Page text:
You must also appoint a company director (likely yourself). You can complete these documents yourself using the guides on the Companies House website. You'll probably want to set up your company by shares.

2. Create a company bank account for your registered business

Most banks offer dedicated business accounts. I personally use Monzo Business, as I like to keep my business finances close to my personal finances.

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3. Register for VAT if necessary

If your revenue is going to exceed £85,000 per annum, registering for and charging VAT is a requirement. Currently, the standard VAT rate is 20%. For example, if you charged a client for a job at £300, VAT would be £60. This means that the client would pay a total of £360.

Once charged to the customer, you have to pass the VAT on to HMRC. Any business expenses you have which included VAT can have their VAT deducted from this payment, which is great if you're making expensive equipment purchases.

4. Register with PAYE

Although most contractors predominately pay themselves with dividends, they normally take advantage of the tax-free salary allowance as well. This requires registering for PAYE, even if you're not going to pay any tax.

5. Obtain insurance

As a limited contracting company, you may be liable for charges and claims from your customers if things go really wrong, so it's necessary to have insurance. Many customers will even demand it.

You'll likely want PI (Professional Indemnity) and PL (Public Liability) insurance. Some people also like to get IR35 and jury insurance.

I recommend using Qdos contractor for insurance as they offer some of the cheapest rates.

6. Maintain invoices and records of business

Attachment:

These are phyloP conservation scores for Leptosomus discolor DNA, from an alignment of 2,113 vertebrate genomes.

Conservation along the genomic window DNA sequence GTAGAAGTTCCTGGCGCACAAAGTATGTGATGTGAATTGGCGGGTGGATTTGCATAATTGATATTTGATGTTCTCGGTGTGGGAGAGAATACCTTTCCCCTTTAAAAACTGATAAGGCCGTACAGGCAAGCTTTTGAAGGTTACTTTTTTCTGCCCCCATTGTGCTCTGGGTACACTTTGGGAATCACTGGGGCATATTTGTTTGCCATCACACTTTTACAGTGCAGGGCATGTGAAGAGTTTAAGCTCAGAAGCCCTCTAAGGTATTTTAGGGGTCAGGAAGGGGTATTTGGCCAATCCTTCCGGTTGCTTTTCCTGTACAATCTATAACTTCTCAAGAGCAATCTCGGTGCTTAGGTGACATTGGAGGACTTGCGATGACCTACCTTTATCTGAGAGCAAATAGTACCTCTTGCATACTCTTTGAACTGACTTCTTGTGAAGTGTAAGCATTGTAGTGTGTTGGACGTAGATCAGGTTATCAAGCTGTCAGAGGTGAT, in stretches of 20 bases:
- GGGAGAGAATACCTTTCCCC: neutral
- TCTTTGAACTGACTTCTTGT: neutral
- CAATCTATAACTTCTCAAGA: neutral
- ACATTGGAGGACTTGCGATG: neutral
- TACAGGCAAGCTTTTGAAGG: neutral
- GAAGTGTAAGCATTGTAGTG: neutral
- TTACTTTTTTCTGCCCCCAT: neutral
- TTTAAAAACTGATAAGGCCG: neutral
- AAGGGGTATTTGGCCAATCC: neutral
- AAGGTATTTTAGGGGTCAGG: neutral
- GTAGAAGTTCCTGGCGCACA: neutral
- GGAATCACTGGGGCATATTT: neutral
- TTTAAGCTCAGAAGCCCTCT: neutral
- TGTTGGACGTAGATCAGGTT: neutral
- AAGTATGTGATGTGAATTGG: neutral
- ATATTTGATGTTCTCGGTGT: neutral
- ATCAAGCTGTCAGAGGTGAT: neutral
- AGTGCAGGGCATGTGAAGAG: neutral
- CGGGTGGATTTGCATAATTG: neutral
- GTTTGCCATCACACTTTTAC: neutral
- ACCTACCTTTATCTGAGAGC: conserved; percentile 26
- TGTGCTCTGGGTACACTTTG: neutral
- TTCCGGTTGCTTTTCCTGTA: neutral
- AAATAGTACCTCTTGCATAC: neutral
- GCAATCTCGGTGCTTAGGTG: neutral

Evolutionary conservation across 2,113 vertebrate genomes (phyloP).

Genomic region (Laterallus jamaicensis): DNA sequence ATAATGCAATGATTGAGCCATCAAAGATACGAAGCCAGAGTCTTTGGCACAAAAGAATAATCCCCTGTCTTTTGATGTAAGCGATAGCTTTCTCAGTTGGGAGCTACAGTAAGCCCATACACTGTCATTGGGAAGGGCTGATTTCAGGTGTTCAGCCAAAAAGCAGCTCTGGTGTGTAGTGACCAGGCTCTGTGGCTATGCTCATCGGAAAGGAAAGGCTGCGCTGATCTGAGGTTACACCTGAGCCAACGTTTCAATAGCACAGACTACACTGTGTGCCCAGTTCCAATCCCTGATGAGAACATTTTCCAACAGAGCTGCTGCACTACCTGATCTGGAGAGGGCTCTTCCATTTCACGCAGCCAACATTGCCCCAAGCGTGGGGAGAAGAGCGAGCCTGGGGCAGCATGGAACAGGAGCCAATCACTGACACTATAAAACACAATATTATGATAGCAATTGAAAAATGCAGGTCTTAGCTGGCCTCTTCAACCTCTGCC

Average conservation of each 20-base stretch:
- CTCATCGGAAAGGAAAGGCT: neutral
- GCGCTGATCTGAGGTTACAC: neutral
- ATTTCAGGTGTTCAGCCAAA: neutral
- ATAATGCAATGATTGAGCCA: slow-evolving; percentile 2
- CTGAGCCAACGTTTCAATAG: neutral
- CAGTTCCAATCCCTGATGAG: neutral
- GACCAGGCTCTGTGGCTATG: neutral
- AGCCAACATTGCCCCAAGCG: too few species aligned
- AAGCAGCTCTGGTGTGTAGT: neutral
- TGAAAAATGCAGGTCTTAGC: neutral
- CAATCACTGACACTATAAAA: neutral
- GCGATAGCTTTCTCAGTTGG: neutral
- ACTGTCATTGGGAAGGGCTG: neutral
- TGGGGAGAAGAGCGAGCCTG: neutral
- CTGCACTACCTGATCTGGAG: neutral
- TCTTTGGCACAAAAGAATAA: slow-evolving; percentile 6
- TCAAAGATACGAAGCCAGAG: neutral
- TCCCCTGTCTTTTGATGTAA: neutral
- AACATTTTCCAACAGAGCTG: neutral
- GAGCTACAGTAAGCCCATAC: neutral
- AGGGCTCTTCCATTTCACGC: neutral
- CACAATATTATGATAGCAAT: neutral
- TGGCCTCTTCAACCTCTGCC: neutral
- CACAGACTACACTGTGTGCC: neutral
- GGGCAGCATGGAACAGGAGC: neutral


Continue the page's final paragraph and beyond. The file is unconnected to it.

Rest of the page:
Nearly done! Going forwards, keep a record of:

  • Business expenses (these can often be claimed back)
  • Customer orders & job details
  • Customer invoices and payment transactions
  • Supplier invoices and payment transactions
  • Any other financial transactions relating to your business

To help organise accounts, books and records, consider making use of software like FreeAgent or Xero.

You can also use Expensify to keep a record of digital receipts.

7. Ensure all taxes and documents are submitted to HMRC

Now you should be trading. You'll now need to submit documents to HMRC at regular intervals:

  • Annual accounts
  • VAT Return (Every 3 months)
  • Company Tax Return (Annual)

If you're paying yourself with dividends, you'll also need to submit a Self Assessment declaring these. A good accountant will be able to handle both your company and personal tax returns.

To propel your contracting business to the next level, creating a registered company is a fantastic idea. With a legal business framework in place, you could even look at expansion. Taking on additional contractors to work in your team would be relatively easy due to registration with PAYE. By doing so, you will open up many new avenues of business and greatly reduce your tax expense. And if you are looking for more outside IR35 contracts and want to get better rates look no further than marketplace.